If there’s something the French know how to do well, it’s give themselves a break (or rather, a pause). They see downtime as a preventative measure, a means to avoiding exasperation (as opposed to an emergency response to it). Whereas many of us wear ourselves so thin that we desperately need whatever it is (a break, a drink, a vacation), in France, it’s more about “we deserve this” than “we need this.”
L’heure de l’apéro (the French equivalent of cocktail hour) is the moment when the French consciously create some space between the workday and the dinner hour, demonstrating their talent for slowing down and, somehow, miraculously expanding time. On nice days, the apéro coincides with the moment when the city is suddenly bathed in that rosy, only-in-Paris light, and you suddenly feel like you’re exactly where you’re supposed to be in the world.
Non-traditional apéro settings are also appropriate: river banks, parks, benches… Boklm
Practically speaking, though, the idea of the apéro (a colloquial form of apéritif) is to whet the appetite for the meal to come. (The word comes from the latin aperire, which means to open). When at a café or bar, it’s typical to have glass of wine or champagne, a beer, or a kir (white wine with a splash of Crème de Cassis). Old-school traditionalists go for a pastis (an anise-flavored liqueur mixed with water and ice), and among my friends, Lillet (a sweet wine infused with citrus liqueur) has taken off of late. Take note: l’heure de l’apéro is not a time to pound American-style cocktails, which makes sense, considering a whiskey sour will do little to prep your palette for any kind of serious dégustation. And while cocktail culture is on the rise in France, mixed drinks have not historically been part of the French tradition.
When drinks arrive, there is a strict protocol to be followed. Listen carefully.
You must clink glasses with everyone in your group, usually saying “Santé” (health) which is short for “A votresanté” (to your health), but:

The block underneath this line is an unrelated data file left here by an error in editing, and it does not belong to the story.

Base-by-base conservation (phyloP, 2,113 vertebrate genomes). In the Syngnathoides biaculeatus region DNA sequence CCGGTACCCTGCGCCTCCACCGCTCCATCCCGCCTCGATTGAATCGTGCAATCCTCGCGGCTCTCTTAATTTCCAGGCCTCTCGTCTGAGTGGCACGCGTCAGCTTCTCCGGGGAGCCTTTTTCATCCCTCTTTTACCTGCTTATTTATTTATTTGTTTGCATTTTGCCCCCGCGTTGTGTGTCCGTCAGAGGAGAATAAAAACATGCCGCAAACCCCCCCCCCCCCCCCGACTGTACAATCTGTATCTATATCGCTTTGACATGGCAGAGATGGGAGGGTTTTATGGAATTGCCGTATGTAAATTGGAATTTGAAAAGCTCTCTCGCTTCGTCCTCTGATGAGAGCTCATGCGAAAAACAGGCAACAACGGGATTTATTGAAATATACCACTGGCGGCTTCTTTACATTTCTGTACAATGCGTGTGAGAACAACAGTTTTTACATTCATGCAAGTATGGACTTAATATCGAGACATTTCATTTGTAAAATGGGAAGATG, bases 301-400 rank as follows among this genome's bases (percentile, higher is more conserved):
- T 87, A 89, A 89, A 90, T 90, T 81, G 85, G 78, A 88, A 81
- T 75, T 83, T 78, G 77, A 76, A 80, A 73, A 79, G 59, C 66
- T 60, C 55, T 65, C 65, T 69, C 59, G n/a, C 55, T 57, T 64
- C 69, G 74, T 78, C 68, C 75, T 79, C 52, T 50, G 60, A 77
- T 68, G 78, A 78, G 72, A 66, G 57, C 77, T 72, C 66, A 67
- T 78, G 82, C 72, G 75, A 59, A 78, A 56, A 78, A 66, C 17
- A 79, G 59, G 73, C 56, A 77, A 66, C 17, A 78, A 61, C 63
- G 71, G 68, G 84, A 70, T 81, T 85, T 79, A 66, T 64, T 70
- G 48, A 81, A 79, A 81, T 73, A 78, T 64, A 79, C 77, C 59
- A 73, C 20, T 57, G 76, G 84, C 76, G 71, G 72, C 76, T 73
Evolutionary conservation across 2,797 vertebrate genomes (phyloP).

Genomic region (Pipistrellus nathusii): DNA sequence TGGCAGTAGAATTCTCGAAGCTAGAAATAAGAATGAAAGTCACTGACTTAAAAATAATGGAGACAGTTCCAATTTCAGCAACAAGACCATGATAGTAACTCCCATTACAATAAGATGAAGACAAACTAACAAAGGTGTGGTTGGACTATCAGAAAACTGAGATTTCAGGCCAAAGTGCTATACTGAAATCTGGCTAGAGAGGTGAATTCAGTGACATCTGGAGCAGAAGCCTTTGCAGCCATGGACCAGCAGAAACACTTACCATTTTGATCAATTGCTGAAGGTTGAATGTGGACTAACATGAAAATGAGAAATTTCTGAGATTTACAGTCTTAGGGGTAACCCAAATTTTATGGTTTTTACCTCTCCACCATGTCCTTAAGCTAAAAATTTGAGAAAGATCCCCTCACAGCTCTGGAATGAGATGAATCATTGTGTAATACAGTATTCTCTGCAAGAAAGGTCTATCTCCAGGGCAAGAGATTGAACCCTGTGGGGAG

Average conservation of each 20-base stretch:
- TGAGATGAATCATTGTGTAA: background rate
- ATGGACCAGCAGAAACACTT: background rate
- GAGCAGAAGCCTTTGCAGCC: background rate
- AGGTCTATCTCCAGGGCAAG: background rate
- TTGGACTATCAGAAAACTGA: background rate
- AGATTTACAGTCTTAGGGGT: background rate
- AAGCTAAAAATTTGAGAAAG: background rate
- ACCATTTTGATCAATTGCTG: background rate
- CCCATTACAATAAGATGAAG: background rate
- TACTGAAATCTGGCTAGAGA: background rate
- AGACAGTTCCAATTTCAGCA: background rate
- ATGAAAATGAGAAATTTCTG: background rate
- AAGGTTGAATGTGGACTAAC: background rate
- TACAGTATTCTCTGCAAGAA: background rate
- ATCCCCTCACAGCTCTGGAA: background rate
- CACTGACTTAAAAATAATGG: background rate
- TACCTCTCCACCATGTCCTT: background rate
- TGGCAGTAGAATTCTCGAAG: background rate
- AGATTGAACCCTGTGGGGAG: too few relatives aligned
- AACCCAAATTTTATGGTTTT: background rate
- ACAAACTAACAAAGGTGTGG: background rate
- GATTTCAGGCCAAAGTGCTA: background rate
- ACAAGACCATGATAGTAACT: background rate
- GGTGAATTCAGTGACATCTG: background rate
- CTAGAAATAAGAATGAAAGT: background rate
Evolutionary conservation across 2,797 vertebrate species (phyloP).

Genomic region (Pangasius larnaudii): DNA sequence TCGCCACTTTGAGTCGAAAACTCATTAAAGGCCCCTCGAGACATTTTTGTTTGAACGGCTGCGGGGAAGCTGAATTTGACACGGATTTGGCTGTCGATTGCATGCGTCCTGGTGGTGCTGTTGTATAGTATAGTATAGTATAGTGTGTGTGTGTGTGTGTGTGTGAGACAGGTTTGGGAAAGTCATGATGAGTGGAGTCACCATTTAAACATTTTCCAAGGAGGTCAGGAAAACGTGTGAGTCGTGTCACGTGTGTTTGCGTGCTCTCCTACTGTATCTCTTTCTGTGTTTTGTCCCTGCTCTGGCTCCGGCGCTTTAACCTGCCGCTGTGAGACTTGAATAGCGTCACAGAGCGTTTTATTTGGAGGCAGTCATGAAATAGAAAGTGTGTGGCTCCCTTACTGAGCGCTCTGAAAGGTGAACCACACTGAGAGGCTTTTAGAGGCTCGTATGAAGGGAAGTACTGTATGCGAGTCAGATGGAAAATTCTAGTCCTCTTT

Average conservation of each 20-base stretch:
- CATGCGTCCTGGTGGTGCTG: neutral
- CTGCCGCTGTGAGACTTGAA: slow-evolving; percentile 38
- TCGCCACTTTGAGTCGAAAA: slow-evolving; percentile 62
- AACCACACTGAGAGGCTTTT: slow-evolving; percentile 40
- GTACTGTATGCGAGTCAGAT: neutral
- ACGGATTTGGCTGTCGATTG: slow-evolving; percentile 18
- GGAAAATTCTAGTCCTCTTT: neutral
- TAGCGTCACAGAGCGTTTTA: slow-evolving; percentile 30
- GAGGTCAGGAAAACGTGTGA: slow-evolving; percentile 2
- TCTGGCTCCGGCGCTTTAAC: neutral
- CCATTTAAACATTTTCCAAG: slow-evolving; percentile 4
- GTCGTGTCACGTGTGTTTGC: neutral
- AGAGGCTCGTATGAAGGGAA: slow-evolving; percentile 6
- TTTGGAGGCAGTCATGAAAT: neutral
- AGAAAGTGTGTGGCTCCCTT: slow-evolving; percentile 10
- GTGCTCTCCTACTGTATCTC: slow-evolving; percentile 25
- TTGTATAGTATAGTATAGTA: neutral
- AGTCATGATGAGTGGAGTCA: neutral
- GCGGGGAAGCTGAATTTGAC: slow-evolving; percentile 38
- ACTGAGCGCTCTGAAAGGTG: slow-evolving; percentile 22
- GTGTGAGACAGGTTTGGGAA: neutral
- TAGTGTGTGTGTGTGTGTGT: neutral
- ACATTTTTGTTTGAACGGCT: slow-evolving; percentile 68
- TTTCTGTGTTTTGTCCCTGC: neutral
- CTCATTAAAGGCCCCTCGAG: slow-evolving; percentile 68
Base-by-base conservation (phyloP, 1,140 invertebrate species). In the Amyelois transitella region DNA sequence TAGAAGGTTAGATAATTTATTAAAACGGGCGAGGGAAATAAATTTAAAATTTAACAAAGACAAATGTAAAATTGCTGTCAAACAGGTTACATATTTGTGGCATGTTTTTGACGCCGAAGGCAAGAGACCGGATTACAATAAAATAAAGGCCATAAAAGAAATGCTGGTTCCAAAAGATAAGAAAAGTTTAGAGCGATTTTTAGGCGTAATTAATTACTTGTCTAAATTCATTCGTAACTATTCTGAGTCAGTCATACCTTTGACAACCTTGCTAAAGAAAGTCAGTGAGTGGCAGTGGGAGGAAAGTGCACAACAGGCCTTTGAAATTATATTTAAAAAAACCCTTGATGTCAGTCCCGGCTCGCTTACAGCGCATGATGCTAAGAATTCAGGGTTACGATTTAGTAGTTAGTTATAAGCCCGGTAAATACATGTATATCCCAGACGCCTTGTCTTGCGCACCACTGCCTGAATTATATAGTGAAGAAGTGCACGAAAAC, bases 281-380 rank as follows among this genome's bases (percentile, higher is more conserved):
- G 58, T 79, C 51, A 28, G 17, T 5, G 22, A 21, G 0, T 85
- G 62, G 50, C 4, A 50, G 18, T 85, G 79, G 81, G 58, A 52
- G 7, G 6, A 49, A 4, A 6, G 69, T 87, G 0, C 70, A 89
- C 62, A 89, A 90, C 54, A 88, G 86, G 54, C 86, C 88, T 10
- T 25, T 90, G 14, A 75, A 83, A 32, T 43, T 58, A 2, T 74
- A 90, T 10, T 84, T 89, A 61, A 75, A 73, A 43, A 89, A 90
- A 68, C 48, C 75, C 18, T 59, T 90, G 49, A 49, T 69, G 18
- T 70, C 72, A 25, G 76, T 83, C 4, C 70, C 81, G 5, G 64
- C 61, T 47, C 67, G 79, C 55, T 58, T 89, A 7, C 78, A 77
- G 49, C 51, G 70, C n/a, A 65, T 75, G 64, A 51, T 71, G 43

Do not cross arms with others in the group (bad luck). Wait until all arms have cleared before reaching to the person across from you.
Always make eye contact with the person you’re clinking, or risk seven years of bad luck (of the carnal variety).
Apero Café Charlot in the Marais – Erica Berman
If you follow these rules, you’re set. Then just relax and enjoy. Your server will likely bring you quelque chose à grignoter (something to nibble), such as olives or peanuts. If you’re looking for something a bit more substantial, many cafés and wine bars offer a charcuterie selection, which they’ll often serve with crunchy little cornichons. It’s usually at this point that I vow to inhabit the l’heure de l’apéro indefinitely. But, as with all good things, we must moderate.
Luckily for us, this mini-indulgence is as routine as setting your morning alarm—but a lot more delightful. On that note, we don’t have to think of it as an indulgence at all, but as a step towards self-preservation. In Paris, I’ve learned that the best way to sustain life is to savor it. Santé.
Check out these spots for perfect Parisian apéro:
Le Baron Rouge: Pick up groceries at the Marché d’Aligre and then stop by this neighborhood wine bar for a verre and a killer charcuterie plate. 1, rue Théophile-Roussel, 12ème. Tél: 01 43 43 14 32.
Le Sancerre: Head to this Montmartre café to observe the action on bustling Rue des Abbesses. 35, rue des Abbesses, 18ème. Tél: 01 42 58 08 20.
Da Rosa: Settle into this elegant épicerie fine that sells gourmet products from Italy, Spain and Portugal. Sample wines, cheeses and meats from these countries, or request the awesome (not-too-sweet) sangria. 62, rue de Seine, 6ème. Tél: 01 45 21 41 30.
L’Avant Comptoir: Snag at the seat at the counter of this neighborhood wine bar and order up snacks like Iberian ham and spicy chorizo along with interesting wines (some at just 2 euros a glass). Prepare to make friends with those around you—this place is cozy! 9, Carrefour de l’Odéon, 6ème. Arrondissement. Tél: 08 26 10 10 87.